Subaru's stock boost control is also highly advanced, relying on many sensor inputs to determine safe, yet effective, levels of boost. Unlike many aftermarket boost controls which are MAP based, Subaru's stock management determines boost based on engine speed, vehicle speed (which affects intercooler efficiency), altitude and temperature. MAP-based controllers can overspeed undersized turbos at high elevation, shortening their life. Multi-parameter based boost control is simply safer.

There are other benefits, as well. Subaru's stock ECU has several safety nets built in. Unlike many stand-alone systems that are only reactive, the stock Subaru ECU constantly observes average knock correction and can apply a global retard by switching fuel maps if average knock correction value reaches a preset limit (see the fuel tables screen capture ). In other words, if the ECU sees crappy gas, it will switch to a crappy gas map automatically. This adds an additional margin of safety for highly stressed engines against bad fuel or other problems.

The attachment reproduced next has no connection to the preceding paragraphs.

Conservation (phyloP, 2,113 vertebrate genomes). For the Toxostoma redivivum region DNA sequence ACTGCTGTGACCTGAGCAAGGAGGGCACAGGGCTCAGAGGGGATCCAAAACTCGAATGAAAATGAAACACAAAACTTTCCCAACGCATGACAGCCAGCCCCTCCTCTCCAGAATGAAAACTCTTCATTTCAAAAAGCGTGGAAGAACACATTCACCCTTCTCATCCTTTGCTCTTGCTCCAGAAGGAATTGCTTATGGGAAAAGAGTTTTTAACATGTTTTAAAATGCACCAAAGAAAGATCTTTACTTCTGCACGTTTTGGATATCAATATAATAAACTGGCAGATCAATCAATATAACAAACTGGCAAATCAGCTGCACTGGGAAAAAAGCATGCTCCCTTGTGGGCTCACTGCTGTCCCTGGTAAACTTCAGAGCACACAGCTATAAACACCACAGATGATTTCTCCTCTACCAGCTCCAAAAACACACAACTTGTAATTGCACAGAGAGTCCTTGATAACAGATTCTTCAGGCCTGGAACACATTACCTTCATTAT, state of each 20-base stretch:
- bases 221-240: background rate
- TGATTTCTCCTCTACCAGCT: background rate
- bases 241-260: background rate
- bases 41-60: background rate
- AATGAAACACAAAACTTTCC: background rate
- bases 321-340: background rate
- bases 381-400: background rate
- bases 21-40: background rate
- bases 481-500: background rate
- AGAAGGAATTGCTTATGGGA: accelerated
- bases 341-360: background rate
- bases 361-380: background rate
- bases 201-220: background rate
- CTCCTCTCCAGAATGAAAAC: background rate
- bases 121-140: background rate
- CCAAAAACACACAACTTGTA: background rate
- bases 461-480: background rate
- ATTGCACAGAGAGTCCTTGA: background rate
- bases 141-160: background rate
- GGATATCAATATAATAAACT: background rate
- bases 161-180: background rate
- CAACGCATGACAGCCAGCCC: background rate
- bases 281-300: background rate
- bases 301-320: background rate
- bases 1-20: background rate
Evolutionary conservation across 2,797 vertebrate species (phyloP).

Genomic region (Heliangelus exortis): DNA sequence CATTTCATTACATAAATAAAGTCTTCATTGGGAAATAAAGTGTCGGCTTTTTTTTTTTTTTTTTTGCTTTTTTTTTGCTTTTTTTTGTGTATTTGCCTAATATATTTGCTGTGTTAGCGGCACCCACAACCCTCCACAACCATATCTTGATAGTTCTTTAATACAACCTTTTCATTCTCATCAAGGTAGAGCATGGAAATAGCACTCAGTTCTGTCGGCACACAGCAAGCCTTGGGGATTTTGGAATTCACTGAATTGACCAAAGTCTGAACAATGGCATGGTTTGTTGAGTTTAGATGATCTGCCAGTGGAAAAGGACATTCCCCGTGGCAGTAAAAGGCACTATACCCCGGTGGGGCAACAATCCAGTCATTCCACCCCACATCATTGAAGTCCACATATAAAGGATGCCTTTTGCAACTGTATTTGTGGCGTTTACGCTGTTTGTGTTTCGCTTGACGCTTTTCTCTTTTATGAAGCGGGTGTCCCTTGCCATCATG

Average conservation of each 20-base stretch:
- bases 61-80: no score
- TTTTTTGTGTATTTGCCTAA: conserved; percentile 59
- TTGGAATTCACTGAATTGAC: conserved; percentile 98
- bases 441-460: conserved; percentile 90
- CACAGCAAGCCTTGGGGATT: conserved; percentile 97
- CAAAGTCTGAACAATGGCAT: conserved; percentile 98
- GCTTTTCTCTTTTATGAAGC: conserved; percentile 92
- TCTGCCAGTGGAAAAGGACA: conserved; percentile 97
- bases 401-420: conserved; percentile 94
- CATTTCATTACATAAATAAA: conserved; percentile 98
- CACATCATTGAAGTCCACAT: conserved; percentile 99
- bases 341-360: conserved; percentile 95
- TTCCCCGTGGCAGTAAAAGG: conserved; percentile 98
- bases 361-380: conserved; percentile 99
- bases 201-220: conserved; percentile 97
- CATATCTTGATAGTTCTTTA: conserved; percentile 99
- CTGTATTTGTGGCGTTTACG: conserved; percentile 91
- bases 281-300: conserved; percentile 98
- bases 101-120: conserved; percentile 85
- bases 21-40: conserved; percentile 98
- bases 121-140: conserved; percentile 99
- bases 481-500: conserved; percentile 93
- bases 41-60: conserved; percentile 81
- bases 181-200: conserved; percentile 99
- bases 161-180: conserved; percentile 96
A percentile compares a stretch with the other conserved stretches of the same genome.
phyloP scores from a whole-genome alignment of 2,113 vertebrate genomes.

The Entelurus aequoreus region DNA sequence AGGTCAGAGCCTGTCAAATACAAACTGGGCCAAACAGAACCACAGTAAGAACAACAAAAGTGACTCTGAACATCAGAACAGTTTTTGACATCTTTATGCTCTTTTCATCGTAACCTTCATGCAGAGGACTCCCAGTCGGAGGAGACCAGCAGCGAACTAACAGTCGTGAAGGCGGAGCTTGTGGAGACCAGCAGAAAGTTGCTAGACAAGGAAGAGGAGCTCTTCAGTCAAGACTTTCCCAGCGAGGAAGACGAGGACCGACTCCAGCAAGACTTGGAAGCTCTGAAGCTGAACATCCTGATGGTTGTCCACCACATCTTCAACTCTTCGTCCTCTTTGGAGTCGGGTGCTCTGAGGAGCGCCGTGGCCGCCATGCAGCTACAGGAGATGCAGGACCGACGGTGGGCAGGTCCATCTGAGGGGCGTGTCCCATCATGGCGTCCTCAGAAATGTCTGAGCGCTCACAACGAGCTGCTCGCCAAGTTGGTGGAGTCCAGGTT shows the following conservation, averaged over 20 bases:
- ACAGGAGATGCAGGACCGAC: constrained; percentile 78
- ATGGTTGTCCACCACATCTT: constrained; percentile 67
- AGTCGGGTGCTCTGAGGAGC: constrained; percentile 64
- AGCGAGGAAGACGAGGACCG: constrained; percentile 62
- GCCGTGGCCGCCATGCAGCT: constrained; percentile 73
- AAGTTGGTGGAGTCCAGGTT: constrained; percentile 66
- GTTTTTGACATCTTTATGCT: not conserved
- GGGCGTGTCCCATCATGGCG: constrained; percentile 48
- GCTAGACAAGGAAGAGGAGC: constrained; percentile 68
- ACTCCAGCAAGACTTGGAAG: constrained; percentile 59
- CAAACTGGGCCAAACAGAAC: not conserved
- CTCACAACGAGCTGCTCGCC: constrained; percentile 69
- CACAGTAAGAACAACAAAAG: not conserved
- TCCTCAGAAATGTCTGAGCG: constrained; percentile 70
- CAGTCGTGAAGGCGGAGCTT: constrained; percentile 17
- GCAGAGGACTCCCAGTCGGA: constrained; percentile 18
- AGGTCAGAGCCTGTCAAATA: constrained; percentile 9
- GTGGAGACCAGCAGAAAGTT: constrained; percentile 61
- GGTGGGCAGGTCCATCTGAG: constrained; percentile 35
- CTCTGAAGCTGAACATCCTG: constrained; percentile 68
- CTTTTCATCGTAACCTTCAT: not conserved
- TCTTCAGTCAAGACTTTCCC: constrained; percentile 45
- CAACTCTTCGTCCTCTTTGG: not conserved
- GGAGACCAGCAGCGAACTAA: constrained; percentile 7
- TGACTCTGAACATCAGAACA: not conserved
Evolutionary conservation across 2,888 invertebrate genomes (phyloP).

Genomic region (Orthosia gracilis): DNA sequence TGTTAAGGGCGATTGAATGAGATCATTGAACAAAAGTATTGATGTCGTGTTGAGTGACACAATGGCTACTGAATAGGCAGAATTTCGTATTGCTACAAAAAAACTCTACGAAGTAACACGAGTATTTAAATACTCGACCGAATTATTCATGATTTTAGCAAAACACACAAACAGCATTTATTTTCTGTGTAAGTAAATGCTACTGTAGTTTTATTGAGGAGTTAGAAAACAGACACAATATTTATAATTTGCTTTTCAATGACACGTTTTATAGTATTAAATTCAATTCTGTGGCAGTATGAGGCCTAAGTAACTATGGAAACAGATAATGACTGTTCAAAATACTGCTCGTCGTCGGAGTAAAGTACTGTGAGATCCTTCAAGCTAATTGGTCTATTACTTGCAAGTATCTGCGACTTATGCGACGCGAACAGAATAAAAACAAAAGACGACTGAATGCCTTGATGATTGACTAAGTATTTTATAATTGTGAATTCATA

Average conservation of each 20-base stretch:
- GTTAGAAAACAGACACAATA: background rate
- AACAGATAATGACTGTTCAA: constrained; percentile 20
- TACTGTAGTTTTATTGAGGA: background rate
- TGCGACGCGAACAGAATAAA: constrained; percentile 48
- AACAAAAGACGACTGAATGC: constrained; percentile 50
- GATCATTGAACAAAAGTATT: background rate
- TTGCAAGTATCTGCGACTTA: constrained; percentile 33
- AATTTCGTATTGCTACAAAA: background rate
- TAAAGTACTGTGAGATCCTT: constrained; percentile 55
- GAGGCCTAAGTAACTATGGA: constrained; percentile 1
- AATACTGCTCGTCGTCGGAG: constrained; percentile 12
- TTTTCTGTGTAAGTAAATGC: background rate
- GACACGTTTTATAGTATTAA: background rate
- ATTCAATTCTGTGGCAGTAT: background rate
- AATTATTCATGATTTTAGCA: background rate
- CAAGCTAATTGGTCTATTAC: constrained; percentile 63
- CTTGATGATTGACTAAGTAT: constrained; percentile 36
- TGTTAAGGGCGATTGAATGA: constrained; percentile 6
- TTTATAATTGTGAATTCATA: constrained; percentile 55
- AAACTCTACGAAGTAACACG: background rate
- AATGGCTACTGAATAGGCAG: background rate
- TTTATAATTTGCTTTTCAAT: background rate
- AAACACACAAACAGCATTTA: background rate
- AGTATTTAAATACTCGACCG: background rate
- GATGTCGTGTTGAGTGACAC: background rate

Once tuned, Project WRX made 240 hp and 205 lb-ft of torque on the ECUTEK reflash--comparable to the 239 hp and 216 lb-ft it made running on the Xede piggyback. The reflash is also marginally less expensive at $750 vs. the Xede's $795. The primary difference between the two is tunability, although any results produced with the Xede can be duplicated through the ECUTEK software, if that's the goal. ECUTEK is essentially for enthusiasts who don't need the ability to do their own tuning. Xede offers most of the benefits of a full stand-alone system for those who do.

Delta Dash